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Trump's travel ban threatens the 'lifeblood of the tech industry,' Zillow CEO says

Donald Trump's travel ban has created a "propaganda bonanza," that threatens the lifeblood of the technology industry, said Spencer Rascoff, CEO of Zillow.

The order imposes a 90-day ban affecting citizens from Iran, Iraq, Libya, Somalia, Sudan, Syria and Yemen and a 120-day bar on all refugees. A federal judge suspended the order after Washington state challenged it. Nearly 130 technology companies filed an amicus brief in support of Washington as a federal appeals court hears the challenge.

Trump argued Wednesday that the administration made the move hastily to prevent terrorism. His administration has repeatedly said it moved quickly to stop potential threats from "pouring in" to the U.S., though it has given no evidence to back an increased threat.

Rascoff said the order has been perceived abroad as a ban on the Muslim faith, sparking dangerous propaganda.

"We think it's bad for business, we think it's bad for the country, and frankly we don't think it makes the country safer, I think it makes us less safe," Rascoff said. "It cuts at the very center of the culture of the country, which welcomes refugees."

Rascoff told CNBC's "Squawk on the Street" on Wednesday that he only speaks out on issues like housing and technology that directly affect his company, which provides technology to help in the buying, selling renting and financing of homes. He said the recent executive order is one such issue.

Spencer Rascoff
David A. Grogan | CNBC
Spencer Rascoff

"The reason that you hear tech leaders speaking out about this is tech and immigration are inextricably intertwined," Rascoff said. "The innovation that immigrants bring to this country, the ingenuity, the entrepreneurialism, a lot of that is the lifeblood of the tech industry."

Still, Rascoff said that Zillow plans to work closely with Trump's nominee for secretary of Housing and Urban Development, Ben Carson.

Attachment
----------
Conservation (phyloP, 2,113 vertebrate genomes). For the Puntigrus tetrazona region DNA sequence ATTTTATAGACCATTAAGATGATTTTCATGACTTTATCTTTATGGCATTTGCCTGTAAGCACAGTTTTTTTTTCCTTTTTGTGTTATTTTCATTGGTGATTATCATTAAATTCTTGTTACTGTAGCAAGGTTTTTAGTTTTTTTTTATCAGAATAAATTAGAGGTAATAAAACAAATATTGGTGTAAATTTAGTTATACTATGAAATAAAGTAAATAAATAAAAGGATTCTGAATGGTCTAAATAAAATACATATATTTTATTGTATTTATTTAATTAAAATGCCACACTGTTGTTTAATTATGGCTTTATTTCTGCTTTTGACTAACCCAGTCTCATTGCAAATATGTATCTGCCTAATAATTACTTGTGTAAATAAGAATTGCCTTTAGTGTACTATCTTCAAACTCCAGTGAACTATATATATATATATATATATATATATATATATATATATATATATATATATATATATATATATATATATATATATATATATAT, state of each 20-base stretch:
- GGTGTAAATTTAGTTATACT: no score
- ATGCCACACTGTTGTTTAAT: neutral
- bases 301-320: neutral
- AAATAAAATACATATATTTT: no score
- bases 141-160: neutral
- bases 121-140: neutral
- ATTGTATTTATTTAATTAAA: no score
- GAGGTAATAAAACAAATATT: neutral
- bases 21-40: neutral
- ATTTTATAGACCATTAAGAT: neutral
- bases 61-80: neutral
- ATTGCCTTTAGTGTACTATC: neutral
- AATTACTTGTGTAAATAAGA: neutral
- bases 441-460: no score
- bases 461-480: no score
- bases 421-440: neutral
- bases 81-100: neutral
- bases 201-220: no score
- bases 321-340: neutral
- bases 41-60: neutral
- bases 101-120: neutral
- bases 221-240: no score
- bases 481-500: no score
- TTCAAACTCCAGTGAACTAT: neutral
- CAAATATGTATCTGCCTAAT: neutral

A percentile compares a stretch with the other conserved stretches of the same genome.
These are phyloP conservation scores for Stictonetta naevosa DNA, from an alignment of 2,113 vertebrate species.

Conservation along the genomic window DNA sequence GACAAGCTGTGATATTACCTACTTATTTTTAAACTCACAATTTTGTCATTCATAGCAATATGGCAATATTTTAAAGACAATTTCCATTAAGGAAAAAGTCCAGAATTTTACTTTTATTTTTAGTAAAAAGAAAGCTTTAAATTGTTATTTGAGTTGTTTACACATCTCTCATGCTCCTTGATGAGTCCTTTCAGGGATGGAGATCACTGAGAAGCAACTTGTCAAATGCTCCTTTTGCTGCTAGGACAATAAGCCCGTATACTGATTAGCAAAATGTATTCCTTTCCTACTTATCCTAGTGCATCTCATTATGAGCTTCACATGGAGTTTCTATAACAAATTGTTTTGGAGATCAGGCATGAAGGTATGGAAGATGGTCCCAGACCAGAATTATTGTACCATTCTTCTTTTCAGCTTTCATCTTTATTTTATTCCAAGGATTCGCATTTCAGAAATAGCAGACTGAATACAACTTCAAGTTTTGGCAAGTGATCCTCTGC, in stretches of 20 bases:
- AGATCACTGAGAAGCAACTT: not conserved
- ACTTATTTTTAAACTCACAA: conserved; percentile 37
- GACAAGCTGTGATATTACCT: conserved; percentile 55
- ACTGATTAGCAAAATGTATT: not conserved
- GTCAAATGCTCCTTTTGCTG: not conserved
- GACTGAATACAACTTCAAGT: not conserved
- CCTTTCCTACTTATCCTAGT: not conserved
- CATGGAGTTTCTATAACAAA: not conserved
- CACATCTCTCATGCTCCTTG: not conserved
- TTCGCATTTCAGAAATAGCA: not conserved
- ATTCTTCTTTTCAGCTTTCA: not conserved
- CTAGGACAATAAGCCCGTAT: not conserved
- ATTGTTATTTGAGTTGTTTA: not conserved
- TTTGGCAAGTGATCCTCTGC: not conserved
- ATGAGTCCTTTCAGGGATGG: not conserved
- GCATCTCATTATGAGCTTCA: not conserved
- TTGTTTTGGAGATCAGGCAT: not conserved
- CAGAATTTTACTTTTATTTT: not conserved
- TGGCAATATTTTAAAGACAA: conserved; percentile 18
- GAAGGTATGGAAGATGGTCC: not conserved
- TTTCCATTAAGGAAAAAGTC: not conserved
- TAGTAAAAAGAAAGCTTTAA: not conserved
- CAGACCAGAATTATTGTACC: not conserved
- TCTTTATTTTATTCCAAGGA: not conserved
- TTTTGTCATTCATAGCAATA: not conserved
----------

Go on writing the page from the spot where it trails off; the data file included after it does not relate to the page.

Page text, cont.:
"I don't know Dr. Carson personally, though we look forward to working with him," Rascoff said. "We've always had a very close relationship at Zillow Group with HUD, the Treasury, Fannie, Freddie and the White House. ... We're a very important voice on housing because of the size of our audience, so we think it's important to be working with government to shape housing policy."

The new administration comes amid a challenging environment for Zillow, as the housing market slows slightly, Rascoff said. Home affordability fell to the lowest levels in seven years at the end of 2016, according to a report from Black Knight Financial Services.

Zillow shares dropped more than 7 percent Wednesday, despite posting better-than-expected quarterly results of 14 cents per share, adjusted, on revenue of $228 million.

"We reported a great Q4 in terms of revenue and profit, ahead of expectations, but as usual, the stock always reacts to the forward-looking guidance," Rascoff said.

Zillow is making investments that Rascoff expects to pay off down the road, including brand advertising and building software tools for real estate agents.

"The guidance that we gave for 2017 was a really strong revenue number ... which for a company less than ten years old is really impressive," Rascoff said. "But some short-term investors would like us to be more profitable in the near-term."

Correction: Nearly 130 technology companies filed an amicus brief in support of Washington state's challenge to the travel ban. An earlier version mischaracterized the move.

— CNBC's Jacob Pramuk contributed to this report.